Upham Woods Outdoor Learning Center has long offered summer camps and educational events to bring communities into the outdoors. Recently, they have been working diligently to enhance their programs by making them available and accessible for all people.
“Often, inclusion means that people can have choices, and can choose what they want to show up to. We welcome visitors of all abilities to come to any of our programs,” says Rachael Lewandowski-Sarette, the On-site and Accessibility Coordinator at Upham Woods. Her job is to ensure that every visitor has choices for participating in the numerous outdoor programs offered by Upham Woods.
To ensure that visitors have those choices, Upham Woods has been investing in supportive equipment that enables everyone to be successful in their programs. Some resources include accessible kayaks with outriggers for balance support and adaptive hand equipment for grip-free paddles. They also have beach wheelchairs for those who want to hit the beach without damaging their own wheelchairs.
For 9-year-old Collins Baumeister (pictured at right) accessibility at Upham Woods means that she is supported by creative staff members and can be seamlessly involved in camp activities.
“I had so much fun at camp, Upham was easy for me to get in and out of places. I liked that I could go canoeing with my group and that the shower in the dorm worked well for me.”
This July, Upham Woods partnered with Access Ability Wisconsin to purchase an on-site, all-terrain wheelchair. While some people may wish to explore the Upham Woods trails in the wheelchair, it is also available to be taken off-site and used in the nearby area.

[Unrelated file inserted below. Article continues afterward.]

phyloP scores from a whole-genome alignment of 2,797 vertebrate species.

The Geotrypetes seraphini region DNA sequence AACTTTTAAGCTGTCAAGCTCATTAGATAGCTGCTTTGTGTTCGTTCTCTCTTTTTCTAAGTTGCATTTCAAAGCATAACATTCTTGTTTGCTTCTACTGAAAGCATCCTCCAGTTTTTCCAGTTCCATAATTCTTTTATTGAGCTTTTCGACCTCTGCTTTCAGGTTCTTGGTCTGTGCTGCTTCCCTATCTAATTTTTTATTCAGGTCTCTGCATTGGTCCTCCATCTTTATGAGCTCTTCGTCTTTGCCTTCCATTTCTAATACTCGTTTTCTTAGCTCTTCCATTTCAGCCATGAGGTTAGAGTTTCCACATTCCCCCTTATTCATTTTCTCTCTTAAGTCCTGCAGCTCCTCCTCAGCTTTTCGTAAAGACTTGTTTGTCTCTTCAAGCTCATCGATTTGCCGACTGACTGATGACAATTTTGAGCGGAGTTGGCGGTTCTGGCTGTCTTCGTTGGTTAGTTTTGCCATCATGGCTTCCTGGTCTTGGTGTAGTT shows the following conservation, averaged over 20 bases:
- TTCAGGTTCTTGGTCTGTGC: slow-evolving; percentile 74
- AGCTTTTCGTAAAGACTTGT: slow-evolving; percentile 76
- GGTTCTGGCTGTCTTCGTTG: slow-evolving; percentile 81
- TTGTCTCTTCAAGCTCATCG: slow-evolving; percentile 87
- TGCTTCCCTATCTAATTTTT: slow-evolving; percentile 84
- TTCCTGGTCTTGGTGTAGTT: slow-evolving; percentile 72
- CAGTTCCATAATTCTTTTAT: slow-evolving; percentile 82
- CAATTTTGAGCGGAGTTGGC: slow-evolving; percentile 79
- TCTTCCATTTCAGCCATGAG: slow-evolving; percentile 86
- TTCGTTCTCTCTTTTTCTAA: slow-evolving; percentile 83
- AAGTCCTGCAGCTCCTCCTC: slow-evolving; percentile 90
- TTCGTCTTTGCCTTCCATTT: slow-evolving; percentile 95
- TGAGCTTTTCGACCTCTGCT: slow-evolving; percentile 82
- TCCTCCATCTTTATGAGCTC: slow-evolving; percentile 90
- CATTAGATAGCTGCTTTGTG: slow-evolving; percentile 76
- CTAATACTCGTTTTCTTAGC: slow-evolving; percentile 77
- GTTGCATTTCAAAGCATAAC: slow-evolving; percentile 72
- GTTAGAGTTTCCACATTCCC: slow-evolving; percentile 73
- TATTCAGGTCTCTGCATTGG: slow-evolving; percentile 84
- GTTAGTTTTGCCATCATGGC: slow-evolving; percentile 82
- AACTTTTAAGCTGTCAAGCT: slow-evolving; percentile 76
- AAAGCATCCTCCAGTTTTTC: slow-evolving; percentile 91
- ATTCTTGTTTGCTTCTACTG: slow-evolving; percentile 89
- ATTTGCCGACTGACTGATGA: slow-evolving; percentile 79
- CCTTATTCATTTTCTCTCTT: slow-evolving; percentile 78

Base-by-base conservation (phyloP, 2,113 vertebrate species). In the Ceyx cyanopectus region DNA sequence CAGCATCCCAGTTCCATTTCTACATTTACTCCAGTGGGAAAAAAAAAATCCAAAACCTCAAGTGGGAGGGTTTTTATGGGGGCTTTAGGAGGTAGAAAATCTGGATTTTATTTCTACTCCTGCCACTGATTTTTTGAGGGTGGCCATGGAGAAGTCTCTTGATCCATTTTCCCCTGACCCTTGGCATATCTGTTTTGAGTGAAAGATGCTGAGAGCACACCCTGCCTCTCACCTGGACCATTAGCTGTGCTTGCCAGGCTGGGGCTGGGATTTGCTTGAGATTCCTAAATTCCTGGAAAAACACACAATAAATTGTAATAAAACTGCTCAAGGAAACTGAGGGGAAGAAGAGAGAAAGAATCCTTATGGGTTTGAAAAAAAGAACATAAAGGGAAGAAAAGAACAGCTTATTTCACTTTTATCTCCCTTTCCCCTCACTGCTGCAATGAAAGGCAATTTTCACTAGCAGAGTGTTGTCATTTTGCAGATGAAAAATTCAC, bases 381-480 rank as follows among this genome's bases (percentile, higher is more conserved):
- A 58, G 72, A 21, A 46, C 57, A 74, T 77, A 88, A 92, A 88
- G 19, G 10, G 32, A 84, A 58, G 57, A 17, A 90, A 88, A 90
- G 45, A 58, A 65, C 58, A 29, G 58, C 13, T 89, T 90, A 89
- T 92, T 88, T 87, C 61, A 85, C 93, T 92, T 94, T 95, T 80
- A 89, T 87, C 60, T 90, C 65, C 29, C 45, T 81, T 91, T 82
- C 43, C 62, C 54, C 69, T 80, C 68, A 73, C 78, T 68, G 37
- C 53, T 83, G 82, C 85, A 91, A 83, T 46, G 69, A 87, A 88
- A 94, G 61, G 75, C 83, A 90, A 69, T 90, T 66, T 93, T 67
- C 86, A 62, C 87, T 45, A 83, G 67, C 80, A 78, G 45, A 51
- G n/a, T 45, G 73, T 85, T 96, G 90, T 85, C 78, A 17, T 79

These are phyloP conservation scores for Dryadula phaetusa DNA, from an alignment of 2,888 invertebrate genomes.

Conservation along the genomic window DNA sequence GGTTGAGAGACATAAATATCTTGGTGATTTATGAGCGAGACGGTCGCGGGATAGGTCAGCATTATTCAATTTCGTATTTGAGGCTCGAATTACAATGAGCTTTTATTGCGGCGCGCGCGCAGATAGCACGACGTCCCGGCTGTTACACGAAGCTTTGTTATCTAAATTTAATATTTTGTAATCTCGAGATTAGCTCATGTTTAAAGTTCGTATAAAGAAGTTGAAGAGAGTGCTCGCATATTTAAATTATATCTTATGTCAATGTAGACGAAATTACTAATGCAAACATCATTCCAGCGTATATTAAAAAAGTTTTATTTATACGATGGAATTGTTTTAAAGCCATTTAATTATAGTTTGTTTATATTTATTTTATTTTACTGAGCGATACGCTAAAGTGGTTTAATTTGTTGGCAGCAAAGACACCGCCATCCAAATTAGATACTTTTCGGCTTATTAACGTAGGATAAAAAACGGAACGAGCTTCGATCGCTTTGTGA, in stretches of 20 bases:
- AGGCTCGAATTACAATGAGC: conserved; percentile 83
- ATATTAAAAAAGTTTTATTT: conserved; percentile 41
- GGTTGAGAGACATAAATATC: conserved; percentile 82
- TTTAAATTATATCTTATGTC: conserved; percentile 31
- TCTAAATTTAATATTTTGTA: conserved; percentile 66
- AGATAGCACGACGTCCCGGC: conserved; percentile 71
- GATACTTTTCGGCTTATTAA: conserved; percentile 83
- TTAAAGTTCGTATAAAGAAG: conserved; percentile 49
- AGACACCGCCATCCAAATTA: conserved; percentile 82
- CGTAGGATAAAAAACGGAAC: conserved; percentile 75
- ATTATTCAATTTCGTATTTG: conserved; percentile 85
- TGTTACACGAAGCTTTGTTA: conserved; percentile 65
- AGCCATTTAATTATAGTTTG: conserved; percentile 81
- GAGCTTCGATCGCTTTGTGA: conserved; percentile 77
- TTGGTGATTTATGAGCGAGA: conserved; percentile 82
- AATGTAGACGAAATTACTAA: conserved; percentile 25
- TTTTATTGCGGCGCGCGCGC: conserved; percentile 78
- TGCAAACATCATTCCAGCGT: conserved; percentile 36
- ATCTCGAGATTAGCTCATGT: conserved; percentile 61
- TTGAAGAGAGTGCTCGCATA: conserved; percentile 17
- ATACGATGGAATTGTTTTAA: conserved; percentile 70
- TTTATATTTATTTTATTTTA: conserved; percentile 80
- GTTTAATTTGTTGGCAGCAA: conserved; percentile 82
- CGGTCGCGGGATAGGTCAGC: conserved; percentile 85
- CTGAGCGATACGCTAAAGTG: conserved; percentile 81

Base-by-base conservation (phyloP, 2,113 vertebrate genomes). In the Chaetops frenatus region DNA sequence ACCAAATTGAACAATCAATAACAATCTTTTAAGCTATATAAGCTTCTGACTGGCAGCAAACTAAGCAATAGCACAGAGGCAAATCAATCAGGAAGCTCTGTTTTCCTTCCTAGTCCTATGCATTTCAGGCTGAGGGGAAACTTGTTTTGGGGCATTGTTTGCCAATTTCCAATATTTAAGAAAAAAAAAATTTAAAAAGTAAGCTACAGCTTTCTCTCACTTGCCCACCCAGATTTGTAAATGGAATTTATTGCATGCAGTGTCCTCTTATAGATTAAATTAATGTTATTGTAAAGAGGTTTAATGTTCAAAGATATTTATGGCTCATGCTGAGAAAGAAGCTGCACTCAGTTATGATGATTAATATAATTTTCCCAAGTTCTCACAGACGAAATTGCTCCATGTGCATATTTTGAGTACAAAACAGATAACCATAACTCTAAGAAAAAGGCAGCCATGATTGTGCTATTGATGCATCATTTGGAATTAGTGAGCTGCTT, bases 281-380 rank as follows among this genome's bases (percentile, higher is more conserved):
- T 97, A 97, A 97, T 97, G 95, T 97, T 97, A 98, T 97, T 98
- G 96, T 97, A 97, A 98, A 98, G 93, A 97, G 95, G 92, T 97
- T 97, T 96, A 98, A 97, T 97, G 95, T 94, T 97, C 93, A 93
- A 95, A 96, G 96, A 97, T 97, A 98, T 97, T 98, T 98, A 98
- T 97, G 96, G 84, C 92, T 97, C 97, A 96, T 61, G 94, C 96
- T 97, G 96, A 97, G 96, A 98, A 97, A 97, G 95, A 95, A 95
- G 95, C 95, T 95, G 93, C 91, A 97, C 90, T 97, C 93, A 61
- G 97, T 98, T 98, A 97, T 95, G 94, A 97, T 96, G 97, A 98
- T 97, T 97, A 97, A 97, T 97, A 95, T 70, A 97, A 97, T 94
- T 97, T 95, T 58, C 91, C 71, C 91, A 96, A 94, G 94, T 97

“One thing I have learned while working at Upham Woods is the importance of flexibility! Upham Woods has a variety of adaptive equipment that we are ready to use when needed, but sometimes adaptive equipment does not fit the needs of the person who is interested in using the gear. In these instances, we have been able to provide other accessible options, which has taught me about alternatives to adaptive equipment and how to have a flexible mindset with outdoor accessible programming,” commented Katie Lamoreaux, the Accessibility Intern at Upham Woods.
This open mindset is being imparted on the community through training sessions hosted by Upham Woods, which allow accessibility staff to train local organizations on how to use adaptive equipment and broaden their programming.
Upham Woods has also been designing specific programs to fit the individual needs of their visitors. This August they are hosting a summer camp for autistic teens and an American Sign Language (ASL) day camp for people interested in learning to sign or meet others who sign.
While the learning center is focused on arranging these new programs, Lewandowski-Sarette is also looking into the future for refining and expanding their programs to fit the desires of the community.
“I really try to make sure that everyone who comes to Upham Woods has a great experience,” says Lewandowski-Sarette. And from the sounds of it, they do!